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What do judges look at for modifications?

Many people may worry their divorce decrees are set in stone. Yours may have seemed fine when you and your former spouse finalized it. But you may want to revisit it as circumstances change. If they have, it’s important to know what judges consider when ruling on proposed modifications.

Child support

In Texas, you may have to wait three years after your divorce to modify your child support order. The exception to this rule is if the proposed difference is more than a 20% or $100 change from your current payment. In either case, a judge will determine whether a material and substantial change in circumstances warrants the modification. These include:

  • Any increase or decrease in your income
  • Any responsibility you have for additional children
  • Any change in your children’s living situation
  • Any change in your children’s insurance coverage


If you want to modify your custody plan, you will need to wait at least one year after your current plan went into effect to do so. Keep in mind, too, that judges often consider the original agreement a reflection of your children’s best interests. But they may give weight to your petition if these have changed. A judge will weigh four factors when ruling on a custody modification, namely:

  • If you, your children or former spouse have experienced material and substantial changes in circumstances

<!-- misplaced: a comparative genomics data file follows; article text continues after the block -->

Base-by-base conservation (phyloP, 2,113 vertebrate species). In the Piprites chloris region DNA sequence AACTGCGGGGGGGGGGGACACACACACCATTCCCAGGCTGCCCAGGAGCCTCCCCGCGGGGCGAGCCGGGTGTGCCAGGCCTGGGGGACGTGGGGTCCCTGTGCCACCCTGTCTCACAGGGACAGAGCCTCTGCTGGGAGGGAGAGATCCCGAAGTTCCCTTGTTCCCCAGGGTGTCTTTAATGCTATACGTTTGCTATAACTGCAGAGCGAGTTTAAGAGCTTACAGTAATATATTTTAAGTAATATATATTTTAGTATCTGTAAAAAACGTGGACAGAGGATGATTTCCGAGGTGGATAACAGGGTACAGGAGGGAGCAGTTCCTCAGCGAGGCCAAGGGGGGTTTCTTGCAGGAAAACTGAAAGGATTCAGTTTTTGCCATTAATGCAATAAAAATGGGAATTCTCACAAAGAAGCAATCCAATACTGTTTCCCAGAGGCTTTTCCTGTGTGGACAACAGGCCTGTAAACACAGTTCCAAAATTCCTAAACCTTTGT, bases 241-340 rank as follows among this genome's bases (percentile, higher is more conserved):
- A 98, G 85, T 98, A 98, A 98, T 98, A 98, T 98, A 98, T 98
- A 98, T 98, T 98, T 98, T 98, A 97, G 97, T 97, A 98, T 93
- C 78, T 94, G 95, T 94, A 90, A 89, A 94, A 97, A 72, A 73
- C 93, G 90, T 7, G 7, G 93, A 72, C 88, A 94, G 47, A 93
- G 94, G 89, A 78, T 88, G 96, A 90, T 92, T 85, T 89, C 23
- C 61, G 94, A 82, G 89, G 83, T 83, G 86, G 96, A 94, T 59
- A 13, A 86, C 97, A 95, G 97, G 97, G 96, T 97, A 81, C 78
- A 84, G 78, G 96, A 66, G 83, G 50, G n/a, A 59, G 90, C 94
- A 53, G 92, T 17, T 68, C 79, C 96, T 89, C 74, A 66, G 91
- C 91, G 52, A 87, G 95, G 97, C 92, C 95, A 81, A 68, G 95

• If your children tell the judge which parent they want to live with (provided they are at least 12 years old)
  • If your children have been in the custody of someone besides their primary conservator for six months or more
  • If child abuse or family violence has occurred

Spousal support

Not all Texas divorces include spousal support payments. Yet, you may have been ordered to provide maintenance to your former spouse. Or, you may have agreed to. If you petition to modify it, a judge will weigh whether a significant change in your income or ability to work makes this change necessary. Furthermore, they may consider whether your spouse began cohabiting with a new partner who they have not married. You will need to prove to the judge, though, that your former spouse now lives in such an arrangement.

Modifying your support and custody orders may seem difficult. Yet, by understanding what factors Texas judges consider, you can petition from a position of strength. An attorney with family law experience can help you make your case.

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